(This article belongs to the Special Issue Selected Papers from Sustainable Places 2017 (SP2017) Conference)
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Open AccessFeature PaperArticle Demand Response Technology Readiness Levels for Energy Management in Blocks of Buildings
Received: 22 September 2017 / Revised: 6 December 2017 / Accepted: 15 January 2018 / Published: 24 January 2018
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Abstract
Fossil fuels deliver most of the flexibility in contemporary electricity systems. The pressing need to reduce CO2 emissions requires new methods to provide this flexibility. Demand response (DR) offers consumers a significant role in the delivery of flexibility by reducing or shifting
[...] Read more.
Fossil fuels deliver most of the flexibility in contemporary electricity systems. The pressing need to reduce CO2 emissions requires new methods to provide this flexibility. Demand response (DR) offers consumers a significant role in the delivery of flexibility by reducing or shifting their electricity usage during periods of stress or constraint. Blocks of buildings offer more flexibility in the timing and use of energy than single buildings, however, and a lack of relevant scalable ICT tools hampers DR in blocks of buildings. To ameliorate this problem, a current innovation project called “Demand Response in Blocks of Buildings” (DR-BoB: www.dr-bob.eu) has integrated existing technologies into a scalable cloud-based solution for DR in blocks of buildings. The degree to which the DR-BoB energy management solution can increase the ability of any given site to participate in DR is dependent upon its current energy systems, i.e., the energy metering, the telemetry and control technologies in building management systems, and the existence/capacity of local power generation and storage plants. To encourage the owners and managers of blocks of buildings to participate in DR, a method of assessing and validating the technological readiness to participate in DR energy management solutions at any given site is required. This paper describes the DR-BoB energy management solution and outlines what we have called the demand response technology readiness levels (DRTRLs) for the implementation of such a solution in blocks of buildings. Full article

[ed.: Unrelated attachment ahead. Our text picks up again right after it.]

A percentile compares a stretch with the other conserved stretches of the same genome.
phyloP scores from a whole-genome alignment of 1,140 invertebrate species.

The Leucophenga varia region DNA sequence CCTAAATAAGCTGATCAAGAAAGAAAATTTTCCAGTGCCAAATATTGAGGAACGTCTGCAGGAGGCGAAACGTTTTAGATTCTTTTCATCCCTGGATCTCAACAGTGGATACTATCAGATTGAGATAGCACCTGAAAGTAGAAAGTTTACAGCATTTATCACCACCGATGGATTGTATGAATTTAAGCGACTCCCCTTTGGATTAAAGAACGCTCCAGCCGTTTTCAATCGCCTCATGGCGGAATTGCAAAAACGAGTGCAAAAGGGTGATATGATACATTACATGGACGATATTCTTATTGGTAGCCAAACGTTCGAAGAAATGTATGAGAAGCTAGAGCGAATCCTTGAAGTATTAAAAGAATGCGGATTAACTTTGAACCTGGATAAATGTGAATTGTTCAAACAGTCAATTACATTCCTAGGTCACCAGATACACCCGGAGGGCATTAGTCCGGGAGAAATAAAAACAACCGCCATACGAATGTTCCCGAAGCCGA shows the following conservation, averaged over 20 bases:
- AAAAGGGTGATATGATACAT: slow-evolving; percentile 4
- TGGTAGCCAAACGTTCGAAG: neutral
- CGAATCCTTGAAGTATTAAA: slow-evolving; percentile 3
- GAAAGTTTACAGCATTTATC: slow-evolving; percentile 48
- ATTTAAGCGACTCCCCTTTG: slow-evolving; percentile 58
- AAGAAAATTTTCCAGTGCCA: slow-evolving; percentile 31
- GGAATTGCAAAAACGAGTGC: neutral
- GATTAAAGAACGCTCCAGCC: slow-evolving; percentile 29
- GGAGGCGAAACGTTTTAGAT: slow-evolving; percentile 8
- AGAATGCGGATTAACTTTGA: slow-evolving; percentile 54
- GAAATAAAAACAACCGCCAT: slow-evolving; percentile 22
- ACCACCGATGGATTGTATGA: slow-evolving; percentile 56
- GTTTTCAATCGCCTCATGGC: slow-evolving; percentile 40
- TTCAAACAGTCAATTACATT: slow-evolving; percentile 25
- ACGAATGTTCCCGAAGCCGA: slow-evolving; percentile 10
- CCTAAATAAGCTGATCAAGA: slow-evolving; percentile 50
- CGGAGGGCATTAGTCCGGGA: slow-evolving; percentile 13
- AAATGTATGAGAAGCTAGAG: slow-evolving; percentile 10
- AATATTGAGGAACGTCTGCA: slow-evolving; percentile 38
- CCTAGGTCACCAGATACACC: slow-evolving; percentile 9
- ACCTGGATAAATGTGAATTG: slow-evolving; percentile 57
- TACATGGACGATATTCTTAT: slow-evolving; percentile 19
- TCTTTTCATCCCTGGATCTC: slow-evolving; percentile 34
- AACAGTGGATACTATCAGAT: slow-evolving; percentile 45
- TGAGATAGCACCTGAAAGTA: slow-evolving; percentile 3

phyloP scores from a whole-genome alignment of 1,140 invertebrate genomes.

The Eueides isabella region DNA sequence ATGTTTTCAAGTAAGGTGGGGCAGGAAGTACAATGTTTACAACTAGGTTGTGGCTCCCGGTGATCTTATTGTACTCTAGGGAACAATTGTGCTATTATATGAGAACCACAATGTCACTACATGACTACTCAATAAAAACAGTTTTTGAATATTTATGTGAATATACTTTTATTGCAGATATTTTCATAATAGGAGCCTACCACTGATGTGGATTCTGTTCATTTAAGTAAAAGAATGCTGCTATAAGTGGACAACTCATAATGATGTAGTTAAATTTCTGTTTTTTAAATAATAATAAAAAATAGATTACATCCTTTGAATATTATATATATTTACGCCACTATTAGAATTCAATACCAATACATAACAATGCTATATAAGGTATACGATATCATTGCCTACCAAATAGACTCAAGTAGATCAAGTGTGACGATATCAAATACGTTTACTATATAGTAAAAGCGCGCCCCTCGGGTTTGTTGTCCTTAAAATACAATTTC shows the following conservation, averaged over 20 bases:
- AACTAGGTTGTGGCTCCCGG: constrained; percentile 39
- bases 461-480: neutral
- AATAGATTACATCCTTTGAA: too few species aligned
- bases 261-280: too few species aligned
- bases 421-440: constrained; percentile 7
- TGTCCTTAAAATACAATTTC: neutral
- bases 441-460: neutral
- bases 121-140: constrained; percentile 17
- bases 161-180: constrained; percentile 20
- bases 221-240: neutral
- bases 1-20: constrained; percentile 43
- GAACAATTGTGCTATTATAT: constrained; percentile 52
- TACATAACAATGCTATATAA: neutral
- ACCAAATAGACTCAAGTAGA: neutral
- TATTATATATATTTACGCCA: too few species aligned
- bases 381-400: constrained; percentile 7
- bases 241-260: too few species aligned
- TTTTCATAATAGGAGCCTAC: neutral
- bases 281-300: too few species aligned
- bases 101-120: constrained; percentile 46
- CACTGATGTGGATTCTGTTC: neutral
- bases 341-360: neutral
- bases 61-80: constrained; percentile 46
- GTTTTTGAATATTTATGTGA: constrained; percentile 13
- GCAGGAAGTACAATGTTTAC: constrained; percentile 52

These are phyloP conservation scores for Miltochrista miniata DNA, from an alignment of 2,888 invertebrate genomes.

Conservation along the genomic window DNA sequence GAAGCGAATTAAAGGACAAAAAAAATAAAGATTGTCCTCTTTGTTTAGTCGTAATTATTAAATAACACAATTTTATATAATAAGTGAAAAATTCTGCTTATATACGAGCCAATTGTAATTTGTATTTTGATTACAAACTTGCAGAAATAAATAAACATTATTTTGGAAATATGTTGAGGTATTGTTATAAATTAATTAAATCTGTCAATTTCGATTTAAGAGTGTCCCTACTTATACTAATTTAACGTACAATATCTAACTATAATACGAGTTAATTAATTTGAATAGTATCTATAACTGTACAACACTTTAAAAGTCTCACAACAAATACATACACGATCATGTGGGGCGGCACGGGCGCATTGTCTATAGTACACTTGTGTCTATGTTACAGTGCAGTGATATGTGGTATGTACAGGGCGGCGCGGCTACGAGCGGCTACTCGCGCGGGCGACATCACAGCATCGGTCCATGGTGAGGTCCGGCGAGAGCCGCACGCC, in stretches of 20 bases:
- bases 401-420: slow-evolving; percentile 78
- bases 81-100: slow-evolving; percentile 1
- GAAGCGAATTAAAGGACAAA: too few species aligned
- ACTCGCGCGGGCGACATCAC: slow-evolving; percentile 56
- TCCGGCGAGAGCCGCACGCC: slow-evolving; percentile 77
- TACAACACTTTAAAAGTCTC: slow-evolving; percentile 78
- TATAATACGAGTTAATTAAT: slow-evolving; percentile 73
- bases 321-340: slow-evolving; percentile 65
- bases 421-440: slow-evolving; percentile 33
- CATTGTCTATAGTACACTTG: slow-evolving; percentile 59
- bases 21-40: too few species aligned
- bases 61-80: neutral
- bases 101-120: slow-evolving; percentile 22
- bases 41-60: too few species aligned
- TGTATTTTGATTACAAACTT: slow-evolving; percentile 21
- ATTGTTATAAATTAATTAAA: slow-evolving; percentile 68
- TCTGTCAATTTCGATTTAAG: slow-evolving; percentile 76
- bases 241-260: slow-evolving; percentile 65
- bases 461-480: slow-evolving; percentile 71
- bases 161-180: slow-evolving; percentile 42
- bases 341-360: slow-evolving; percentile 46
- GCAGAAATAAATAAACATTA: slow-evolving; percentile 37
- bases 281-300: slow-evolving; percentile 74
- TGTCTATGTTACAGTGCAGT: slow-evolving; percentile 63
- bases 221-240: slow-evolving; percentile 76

(This article belongs to the Special Issue Selected Papers from Sustainable Places 2017 (SP2017) Conference)
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Open AccessArticle An Integrated Behavioural Model towards Evaluating and Influencing Energy Behaviour—The Role of Motivation in Behaviour Demand Response
Buildings 2017, 7(4), 119; https://doi.org/10.3390/buildings7040119
Received: 22 September 2017 / Revised: 8 December 2017 / Accepted: 13 December 2017 / Published: 16 December 2017
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Abstract
The change in the actual use of buildings by its occupants is receiving more and more attention. Over the lifecycle of a building the occupants and therefore the demands towards the buildings often change a lot. To match these altering conditions, particularly in
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The change in the actual use of buildings by its occupants is receiving more and more attention. Over the lifecycle of a building the occupants and therefore the demands towards the buildings often change a lot. To match these altering conditions, particularly in the context of the demand for energy efficiency, purely technical approaches usually cannot solve the problem on their own or are not financially viable. It is therefore essential to take the behaviour of the end user into account and ask the fundamental question: “How is it possible to influence people’s behaviour towards a more pro-environmental outcome, and also in the long-term?” To approach this question we will present a model-driven approach for dynamically involving building occupants into the energy optimisation process. To do so we will further develop an integrated behavioural model based on established behavioural theories, having a closer look how motivational variables can be integrated into the process. This should lead to novel approaches for behaviour demand response, enabling additional demand shifting and shedding through targeted real-time engagement with energy prosumers. Full article